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Camellias in Spain • Ian

Camellias in your Spanish Garden.

Camellias in your Spanish Garden.

“Camellias are amongst the world's best flowering plants. They are hardy and disease resistant, most varieties have attractive, glossy green foliage, and they put on their fabulous flower display in the cooler months of the year when the rest of the garden often looks dull and bare”. Don Burke, Burke's Backyard.


Camellias make a fine addition to any garden and if you have a suitable place to give one a home, I can promise you will fall in love with it and cherish it for many years.


Choosing the right camellia

There are over 3000 varieties, cultivars and hybrids of camellia so choosing the right plant may be daunting for a newcomer.


The first aspect to take into consideration is the placement of your camellia. They really do not like too much exposure to wind, but otherwise are quite easy to grow. As a general rule most camellia species will prefer a semi-shade position rather than full sun, the exception being C. sasanquas which are quite sun hardy.



Camellias are considered relatively slow growing and as a result all species will be quite happy in a pot or tub. Depending upon the variety, mature camellias ten years old or more can vary in size from a small shrub to a tree, so space requirements should always be considered before planting in the ground.


Consider also what purpose your camellia may be serving. The most popular of the species, C. japonicas, represent the widest range in flower form, colour and size. As a result they make excellent aesthetic specimens. C. sasanquas can easily be transformed into outstanding hedges, espaliers, topiaries and groundcovers, whilst hybrids offer a strong middle-ground, resilience, and even fragrance.

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Lastly decide on the colour and style of flower that suits your needs. Camellias are available in different hues and shades of red, pink, white and combinations of the three called variegations. There are even some rarer yellow species of camellia. Flowers vary in size from miniature to very large and there are also different flower forms or styles to choose from, including single, semi-double, anemone form, peony form, and formal double.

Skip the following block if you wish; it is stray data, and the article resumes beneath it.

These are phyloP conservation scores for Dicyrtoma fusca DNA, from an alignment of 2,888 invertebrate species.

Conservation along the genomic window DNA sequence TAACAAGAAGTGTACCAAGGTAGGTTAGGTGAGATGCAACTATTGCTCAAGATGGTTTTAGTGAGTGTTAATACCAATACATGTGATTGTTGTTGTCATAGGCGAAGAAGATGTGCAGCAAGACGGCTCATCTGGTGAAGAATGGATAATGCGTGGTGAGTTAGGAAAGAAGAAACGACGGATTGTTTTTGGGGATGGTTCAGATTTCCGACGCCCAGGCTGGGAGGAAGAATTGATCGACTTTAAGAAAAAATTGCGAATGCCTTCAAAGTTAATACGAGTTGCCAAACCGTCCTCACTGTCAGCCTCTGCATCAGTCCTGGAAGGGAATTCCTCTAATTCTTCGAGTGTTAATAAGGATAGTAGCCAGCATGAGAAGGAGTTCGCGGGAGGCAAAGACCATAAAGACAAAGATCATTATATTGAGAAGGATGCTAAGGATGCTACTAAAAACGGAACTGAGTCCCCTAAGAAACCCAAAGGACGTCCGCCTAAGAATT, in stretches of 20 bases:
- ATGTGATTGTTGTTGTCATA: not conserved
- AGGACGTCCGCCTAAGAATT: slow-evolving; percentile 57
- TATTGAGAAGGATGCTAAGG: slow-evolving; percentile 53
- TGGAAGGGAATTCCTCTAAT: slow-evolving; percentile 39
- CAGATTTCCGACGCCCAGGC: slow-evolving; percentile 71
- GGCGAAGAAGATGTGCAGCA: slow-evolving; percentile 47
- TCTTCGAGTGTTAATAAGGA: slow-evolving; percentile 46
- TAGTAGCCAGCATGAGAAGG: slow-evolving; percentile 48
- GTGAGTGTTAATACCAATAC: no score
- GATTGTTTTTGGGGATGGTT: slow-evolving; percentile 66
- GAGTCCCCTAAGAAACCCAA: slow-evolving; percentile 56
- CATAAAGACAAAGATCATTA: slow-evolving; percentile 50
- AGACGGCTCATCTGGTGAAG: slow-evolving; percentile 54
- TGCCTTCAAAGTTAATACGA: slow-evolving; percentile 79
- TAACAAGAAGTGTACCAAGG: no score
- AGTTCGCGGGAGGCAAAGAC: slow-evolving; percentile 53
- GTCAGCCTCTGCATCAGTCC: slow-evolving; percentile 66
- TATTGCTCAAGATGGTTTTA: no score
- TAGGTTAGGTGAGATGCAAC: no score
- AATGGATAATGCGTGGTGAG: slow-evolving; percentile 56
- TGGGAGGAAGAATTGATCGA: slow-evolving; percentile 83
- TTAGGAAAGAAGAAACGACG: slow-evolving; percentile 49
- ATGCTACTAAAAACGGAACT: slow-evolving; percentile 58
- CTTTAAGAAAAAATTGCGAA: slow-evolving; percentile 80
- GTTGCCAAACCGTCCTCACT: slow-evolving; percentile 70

Planting camellias

Camellias are generally planted in the late fall through the early spring, although they may be set out any month of the year if properly cared for. Adequate moisture is a necessity until the roots become well established in the soil.


Whether planting camellias in the garden or in pots, the procedure is much the same and relatively simple. If planting in the ground, dig a hole at least twice the size of the root ball and make sure the top of the root ball is level with the soil surface. Camellias prefer a slightly acid, well-draining soil, so fill with a good quality potting mix especially for gardenias, camellias and azaleas (can be purchased at most garden centres). Make sure that the camellia is not planted too deep as camellias are shallow rooted. Planting too deeply is a major cause of unhealthy plants.


Now that the plant is in the ground a good watering in is required. This will help both the potting mix and camellia to settle. As a finishing touch, add a thick layer of mulch such as bark chippings or compost to help to preserve moisture.


Maintaining your camellias

In dry conditions camellias need to be watered well - especially in the late summer months when they are forming their flower buds. They will shed these if you keep them thirsty.


Feeding is ideally done each spring  with camellia and azalea food when the camellia has finished flowering and new growth has started to appear.


Camellias are considered very pest and disease resistant. Occasionally though, pests may become a nuisance. The pests that most commonly affect camellias are the sucking insects such as scale, aphids and mites. For easy and non-chemical prevention and control use insecticidal soap and white oil.


Camellias often out-live the gardeners that planted them, and even though they are considered to be slow growing plants, they can become too large for specific areas of the garden. Pruning your camellias is not something you should be scared of, in fact it can be a very rewarding experience and doing so can yield thicker, bushier and healthier plants.


C. Sasanqua varieties will happily tolerate quite thorough pruning from a young age. For other species of camellias it is recommended you hold off on pruning heavily until they reach roughly the height or shape you require, or the plant has matured.



Pruning is best done at the end of winter, after the camellia has finished flowering and before new growth has begun to appear. If spring has arrived and your camellia is still flowering you may have to sacrifice some end of season blooms in preference for pruning before the new growth period begins.


Camellias are available at nurseries and garden centres and there are surely no greater beauties to add to your Spanish garden.


Marc Vijverberg


Marc Vijverberg

Marc Vijverberg and Gurli Jakobsen

638 180 284
659 880 444

Guardamar del Segura

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